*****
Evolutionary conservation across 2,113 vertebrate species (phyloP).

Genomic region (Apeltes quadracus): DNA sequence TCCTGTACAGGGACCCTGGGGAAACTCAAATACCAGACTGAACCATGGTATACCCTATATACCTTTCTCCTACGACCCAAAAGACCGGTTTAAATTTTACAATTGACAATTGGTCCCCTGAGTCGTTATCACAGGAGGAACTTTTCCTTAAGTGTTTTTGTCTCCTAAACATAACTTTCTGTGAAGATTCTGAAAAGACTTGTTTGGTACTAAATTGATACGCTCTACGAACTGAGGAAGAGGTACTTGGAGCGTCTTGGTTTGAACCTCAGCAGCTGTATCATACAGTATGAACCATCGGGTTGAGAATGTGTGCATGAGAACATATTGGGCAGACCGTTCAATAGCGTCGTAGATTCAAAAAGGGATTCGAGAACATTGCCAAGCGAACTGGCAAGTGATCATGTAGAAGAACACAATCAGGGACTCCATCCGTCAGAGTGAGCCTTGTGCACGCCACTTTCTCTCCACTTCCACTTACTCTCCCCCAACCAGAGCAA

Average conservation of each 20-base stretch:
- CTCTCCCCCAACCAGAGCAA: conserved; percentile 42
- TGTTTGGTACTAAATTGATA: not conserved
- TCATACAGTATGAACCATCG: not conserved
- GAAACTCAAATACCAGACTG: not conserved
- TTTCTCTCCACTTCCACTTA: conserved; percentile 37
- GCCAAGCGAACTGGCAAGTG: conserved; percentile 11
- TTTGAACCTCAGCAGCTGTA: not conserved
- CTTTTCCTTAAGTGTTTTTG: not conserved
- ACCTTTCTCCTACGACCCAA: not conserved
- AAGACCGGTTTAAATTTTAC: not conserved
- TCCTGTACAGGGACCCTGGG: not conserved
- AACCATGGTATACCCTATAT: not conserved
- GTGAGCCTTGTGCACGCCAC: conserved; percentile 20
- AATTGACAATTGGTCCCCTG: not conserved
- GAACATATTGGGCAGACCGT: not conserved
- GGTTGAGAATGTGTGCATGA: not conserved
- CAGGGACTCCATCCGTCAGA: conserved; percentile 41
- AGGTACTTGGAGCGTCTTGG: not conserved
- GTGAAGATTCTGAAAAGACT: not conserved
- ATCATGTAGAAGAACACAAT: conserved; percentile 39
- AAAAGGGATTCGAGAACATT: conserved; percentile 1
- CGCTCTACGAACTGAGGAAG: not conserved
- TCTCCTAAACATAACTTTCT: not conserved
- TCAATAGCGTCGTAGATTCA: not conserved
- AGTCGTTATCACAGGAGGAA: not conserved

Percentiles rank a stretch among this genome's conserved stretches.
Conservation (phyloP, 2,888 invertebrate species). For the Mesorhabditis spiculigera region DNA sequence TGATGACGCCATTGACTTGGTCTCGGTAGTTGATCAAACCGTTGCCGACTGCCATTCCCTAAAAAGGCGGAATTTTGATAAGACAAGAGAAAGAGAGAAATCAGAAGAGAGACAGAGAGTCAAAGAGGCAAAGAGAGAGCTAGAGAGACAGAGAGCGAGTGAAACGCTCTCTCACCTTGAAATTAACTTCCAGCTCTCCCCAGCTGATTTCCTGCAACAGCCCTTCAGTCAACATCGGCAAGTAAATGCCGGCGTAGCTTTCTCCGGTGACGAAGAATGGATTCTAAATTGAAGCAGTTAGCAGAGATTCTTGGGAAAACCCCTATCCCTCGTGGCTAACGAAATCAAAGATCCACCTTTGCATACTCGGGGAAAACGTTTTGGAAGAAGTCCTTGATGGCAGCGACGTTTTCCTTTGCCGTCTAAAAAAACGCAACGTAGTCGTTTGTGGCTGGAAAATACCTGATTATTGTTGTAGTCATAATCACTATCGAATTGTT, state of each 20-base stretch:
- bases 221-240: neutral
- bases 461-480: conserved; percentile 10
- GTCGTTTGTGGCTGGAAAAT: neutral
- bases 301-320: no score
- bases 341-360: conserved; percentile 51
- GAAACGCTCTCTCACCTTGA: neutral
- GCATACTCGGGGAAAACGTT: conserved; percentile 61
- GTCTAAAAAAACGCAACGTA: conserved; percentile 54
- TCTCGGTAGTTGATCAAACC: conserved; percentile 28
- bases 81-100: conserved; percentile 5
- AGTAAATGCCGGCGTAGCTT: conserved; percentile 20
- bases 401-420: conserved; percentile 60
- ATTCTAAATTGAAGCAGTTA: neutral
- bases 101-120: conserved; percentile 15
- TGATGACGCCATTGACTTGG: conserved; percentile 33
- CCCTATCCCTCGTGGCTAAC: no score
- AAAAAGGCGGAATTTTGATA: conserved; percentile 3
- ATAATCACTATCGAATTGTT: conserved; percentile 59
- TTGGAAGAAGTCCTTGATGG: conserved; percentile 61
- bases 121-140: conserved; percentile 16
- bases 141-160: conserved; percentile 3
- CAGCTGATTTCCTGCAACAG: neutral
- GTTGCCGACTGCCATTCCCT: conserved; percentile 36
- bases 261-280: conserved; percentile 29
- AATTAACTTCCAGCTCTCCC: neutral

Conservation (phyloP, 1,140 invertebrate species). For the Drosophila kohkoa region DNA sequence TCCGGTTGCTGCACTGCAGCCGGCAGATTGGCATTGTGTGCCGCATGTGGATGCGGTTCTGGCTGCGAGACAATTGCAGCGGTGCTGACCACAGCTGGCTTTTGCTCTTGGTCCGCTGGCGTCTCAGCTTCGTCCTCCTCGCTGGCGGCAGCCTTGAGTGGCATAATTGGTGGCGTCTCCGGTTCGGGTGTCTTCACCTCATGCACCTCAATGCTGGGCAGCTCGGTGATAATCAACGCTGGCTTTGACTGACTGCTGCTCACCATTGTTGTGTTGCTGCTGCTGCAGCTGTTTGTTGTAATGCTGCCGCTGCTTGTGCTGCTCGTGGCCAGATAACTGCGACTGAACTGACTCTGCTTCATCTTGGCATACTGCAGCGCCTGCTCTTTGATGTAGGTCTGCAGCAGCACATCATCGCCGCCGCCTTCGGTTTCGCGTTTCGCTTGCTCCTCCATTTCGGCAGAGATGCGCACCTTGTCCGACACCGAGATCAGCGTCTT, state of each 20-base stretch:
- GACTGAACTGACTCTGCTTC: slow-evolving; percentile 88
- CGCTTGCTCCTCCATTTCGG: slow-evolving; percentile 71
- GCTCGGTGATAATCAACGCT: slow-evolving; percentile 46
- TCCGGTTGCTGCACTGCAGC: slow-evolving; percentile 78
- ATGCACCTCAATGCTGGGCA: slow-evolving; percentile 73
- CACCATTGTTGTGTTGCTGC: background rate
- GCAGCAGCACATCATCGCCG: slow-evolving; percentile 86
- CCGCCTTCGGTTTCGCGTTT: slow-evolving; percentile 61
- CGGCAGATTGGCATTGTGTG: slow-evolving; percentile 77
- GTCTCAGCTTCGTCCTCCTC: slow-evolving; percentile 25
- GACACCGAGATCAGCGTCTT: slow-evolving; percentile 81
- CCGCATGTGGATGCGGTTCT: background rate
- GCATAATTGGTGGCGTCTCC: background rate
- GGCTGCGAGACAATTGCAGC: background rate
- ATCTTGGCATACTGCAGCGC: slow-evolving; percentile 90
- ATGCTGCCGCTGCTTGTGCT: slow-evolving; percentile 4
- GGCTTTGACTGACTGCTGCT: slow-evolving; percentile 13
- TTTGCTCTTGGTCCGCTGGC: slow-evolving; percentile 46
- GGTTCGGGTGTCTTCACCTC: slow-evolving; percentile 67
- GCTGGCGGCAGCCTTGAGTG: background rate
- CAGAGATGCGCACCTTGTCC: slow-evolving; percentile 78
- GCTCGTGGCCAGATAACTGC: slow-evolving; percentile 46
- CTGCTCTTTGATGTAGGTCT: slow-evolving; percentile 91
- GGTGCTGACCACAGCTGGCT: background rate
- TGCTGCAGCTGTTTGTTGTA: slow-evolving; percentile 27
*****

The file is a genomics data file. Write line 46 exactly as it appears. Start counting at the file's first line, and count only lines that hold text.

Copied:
- CCCTATCCCTCGTGGCTAAC: no score